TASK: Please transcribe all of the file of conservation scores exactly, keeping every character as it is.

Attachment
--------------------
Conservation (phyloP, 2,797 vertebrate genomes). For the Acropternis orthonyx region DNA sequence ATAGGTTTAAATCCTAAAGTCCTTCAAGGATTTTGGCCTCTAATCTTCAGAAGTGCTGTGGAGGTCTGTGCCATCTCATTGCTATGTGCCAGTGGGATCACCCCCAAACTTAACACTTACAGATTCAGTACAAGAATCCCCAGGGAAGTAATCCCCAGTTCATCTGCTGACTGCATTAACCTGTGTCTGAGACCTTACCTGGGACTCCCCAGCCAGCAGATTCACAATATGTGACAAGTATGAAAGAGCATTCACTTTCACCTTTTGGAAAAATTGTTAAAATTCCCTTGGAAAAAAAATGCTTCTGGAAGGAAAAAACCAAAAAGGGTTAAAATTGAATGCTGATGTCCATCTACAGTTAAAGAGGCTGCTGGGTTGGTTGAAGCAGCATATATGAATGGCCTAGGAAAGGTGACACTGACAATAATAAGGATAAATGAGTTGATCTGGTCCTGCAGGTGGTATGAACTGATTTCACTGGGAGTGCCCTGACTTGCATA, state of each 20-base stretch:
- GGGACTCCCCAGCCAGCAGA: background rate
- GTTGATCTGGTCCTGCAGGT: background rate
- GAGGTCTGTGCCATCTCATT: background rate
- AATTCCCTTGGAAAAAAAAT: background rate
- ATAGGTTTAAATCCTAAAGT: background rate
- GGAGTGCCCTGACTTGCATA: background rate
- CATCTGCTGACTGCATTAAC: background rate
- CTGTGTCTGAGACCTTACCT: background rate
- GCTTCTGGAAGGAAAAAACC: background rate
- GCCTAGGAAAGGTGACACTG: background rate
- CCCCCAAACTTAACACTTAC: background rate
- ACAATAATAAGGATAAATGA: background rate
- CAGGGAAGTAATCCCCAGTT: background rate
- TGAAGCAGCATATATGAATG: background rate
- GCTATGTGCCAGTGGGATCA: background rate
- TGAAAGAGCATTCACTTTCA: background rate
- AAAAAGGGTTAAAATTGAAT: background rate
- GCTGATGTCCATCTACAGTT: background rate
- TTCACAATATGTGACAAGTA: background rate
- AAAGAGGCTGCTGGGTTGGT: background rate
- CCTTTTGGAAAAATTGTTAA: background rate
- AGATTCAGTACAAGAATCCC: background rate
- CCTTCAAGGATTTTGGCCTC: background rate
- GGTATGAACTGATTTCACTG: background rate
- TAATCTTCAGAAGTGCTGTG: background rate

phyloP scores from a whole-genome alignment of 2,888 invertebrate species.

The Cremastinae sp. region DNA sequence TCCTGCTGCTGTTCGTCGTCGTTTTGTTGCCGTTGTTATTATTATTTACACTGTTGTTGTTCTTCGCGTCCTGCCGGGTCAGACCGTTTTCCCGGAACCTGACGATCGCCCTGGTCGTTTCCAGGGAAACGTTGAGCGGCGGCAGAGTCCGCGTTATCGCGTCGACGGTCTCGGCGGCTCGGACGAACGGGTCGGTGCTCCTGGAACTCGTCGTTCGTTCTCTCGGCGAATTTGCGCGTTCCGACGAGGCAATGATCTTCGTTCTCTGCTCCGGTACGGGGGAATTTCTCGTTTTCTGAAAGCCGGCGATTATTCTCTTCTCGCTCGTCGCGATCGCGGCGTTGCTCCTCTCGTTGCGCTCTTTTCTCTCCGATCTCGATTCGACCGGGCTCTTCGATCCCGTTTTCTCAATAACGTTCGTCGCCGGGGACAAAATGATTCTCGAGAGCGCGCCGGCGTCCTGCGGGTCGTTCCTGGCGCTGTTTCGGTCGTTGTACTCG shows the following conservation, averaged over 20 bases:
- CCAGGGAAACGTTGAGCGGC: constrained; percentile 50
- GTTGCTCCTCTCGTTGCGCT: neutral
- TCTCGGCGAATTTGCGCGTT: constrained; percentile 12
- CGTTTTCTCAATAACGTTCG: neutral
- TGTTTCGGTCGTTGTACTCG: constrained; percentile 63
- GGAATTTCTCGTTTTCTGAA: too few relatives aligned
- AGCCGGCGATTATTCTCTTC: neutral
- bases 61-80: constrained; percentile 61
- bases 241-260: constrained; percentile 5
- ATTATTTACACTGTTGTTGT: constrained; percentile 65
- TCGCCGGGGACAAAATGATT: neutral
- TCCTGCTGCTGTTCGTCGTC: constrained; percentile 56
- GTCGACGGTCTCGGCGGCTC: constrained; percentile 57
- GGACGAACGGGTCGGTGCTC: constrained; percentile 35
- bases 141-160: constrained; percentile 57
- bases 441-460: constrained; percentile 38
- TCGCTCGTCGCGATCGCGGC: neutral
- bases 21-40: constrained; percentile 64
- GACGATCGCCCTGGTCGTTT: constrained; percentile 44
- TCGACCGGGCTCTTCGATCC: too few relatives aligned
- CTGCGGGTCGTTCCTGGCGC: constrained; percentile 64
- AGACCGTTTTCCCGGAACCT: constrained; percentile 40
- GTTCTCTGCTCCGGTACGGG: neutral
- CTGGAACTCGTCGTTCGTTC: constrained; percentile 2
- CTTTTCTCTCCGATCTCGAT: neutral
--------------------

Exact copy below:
Conservation (phyloP, 2,797 vertebrate genomes). For the Acropternis orthonyx region DNA sequence ATAGGTTTAAATCCTAAAGTCCTTCAAGGATTTTGGCCTCTAATCTTCAGAAGTGCTGTGGAGGTCTGTGCCATCTCATTGCTATGTGCCAGTGGGATCACCCCCAAACTTAACACTTACAGATTCAGTACAAGAATCCCCAGGGAAGTAATCCCCAGTTCATCTGCTGACTGCATTAACCTGTGTCTGAGACCTTACCTGGGACTCCCCAGCCAGCAGATTCACAATATGTGACAAGTATGAAAGAGCATTCACTTTCACCTTTTGGAAAAATTGTTAAAATTCCCTTGGAAAAAAAATGCTTCTGGAAGGAAAAAACCAAAAAGGGTTAAAATTGAATGCTGATGTCCATCTACAGTTAAAGAGGCTGCTGGGTTGGTTGAAGCAGCATATATGAATGGCCTAGGAAAGGTGACACTGACAATAATAAGGATAAATGAGTTGATCTGGTCCTGCAGGTGGTATGAACTGATTTCACTGGGAGTGCCCTGACTTGCATA, state of each 20-base stretch:
- GGGACTCCCCAGCCAGCAGA: background rate
- GTTGATCTGGTCCTGCAGGT: background rate
- GAGGTCTGTGCCATCTCATT: background rate
- AATTCCCTTGGAAAAAAAAT: background rate
- ATAGGTTTAAATCCTAAAGT: background rate
- GGAGTGCCCTGACTTGCATA: background rate
- CATCTGCTGACTGCATTAAC: background rate
- CTGTGTCTGAGACCTTACCT: background rate
- GCTTCTGGAAGGAAAAAACC: background rate
- GCCTAGGAAAGGTGACACTG: background rate
- CCCCCAAACTTAACACTTAC: background rate
- ACAATAATAAGGATAAATGA: background rate
- CAGGGAAGTAATCCCCAGTT: background rate
- TGAAGCAGCATATATGAATG: background rate
- GCTATGTGCCAGTGGGATCA: background rate
- TGAAAGAGCATTCACTTTCA: background rate
- AAAAAGGGTTAAAATTGAAT: background rate
- GCTGATGTCCATCTACAGTT: background rate
- TTCACAATATGTGACAAGTA: background rate
- AAAGAGGCTGCTGGGTTGGT: background rate
- CCTTTTGGAAAAATTGTTAA: background rate
- AGATTCAGTACAAGAATCCC: background rate
- CCTTCAAGGATTTTGGCCTC: background rate
- GGTATGAACTGATTTCACTG: background rate
- TAATCTTCAGAAGTGCTGTG: background rate

phyloP scores from a whole-genome alignment of 2,888 invertebrate species.

The Cremastinae sp. region DNA sequence TCCTGCTGCTGTTCGTCGTCGTTTTGTTGCCGTTGTTATTATTATTTACACTGTTGTTGTTCTTCGCGTCCTGCCGGGTCAGACCGTTTTCCCGGAACCTGACGATCGCCCTGGTCGTTTCCAGGGAAACGTTGAGCGGCGGCAGAGTCCGCGTTATCGCGTCGACGGTCTCGGCGGCTCGGACGAACGGGTCGGTGCTCCTGGAACTCGTCGTTCGTTCTCTCGGCGAATTTGCGCGTTCCGACGAGGCAATGATCTTCGTTCTCTGCTCCGGTACGGGGGAATTTCTCGTTTTCTGAAAGCCGGCGATTATTCTCTTCTCGCTCGTCGCGATCGCGGCGTTGCTCCTCTCGTTGCGCTCTTTTCTCTCCGATCTCGATTCGACCGGGCTCTTCGATCCCGTTTTCTCAATAACGTTCGTCGCCGGGGACAAAATGATTCTCGAGAGCGCGCCGGCGTCCTGCGGGTCGTTCCTGGCGCTGTTTCGGTCGTTGTACTCG shows the following conservation, averaged over 20 bases:
- CCAGGGAAACGTTGAGCGGC: constrained; percentile 50
- GTTGCTCCTCTCGTTGCGCT: neutral
- TCTCGGCGAATTTGCGCGTT: constrained; percentile 12
- CGTTTTCTCAATAACGTTCG: neutral
- TGTTTCGGTCGTTGTACTCG: constrained; percentile 63
- GGAATTTCTCGTTTTCTGAA: too few relatives aligned
- AGCCGGCGATTATTCTCTTC: neutral
- bases 61-80: constrained; percentile 61
- bases 241-260: constrained; percentile 5
- ATTATTTACACTGTTGTTGT: constrained; percentile 65
- TCGCCGGGGACAAAATGATT: neutral
- TCCTGCTGCTGTTCGTCGTC: constrained; percentile 56
- GTCGACGGTCTCGGCGGCTC: constrained; percentile 57
- GGACGAACGGGTCGGTGCTC: constrained; percentile 35
- bases 141-160: constrained; percentile 57
- bases 441-460: constrained; percentile 38
- TCGCTCGTCGCGATCGCGGC: neutral
- bases 21-40: constrained; percentile 64
- GACGATCGCCCTGGTCGTTT: constrained; percentile 44
- TCGACCGGGCTCTTCGATCC: too few relatives aligned
- CTGCGGGTCGTTCCTGGCGC: constrained; percentile 64
- AGACCGTTTTCCCGGAACCT: constrained; percentile 40
- GTTCTCTGCTCCGGTACGGG: neutral
- CTGGAACTCGTCGTTCGTTC: constrained; percentile 2
- CTTTTCTCTCCGATCTCGAT: neutral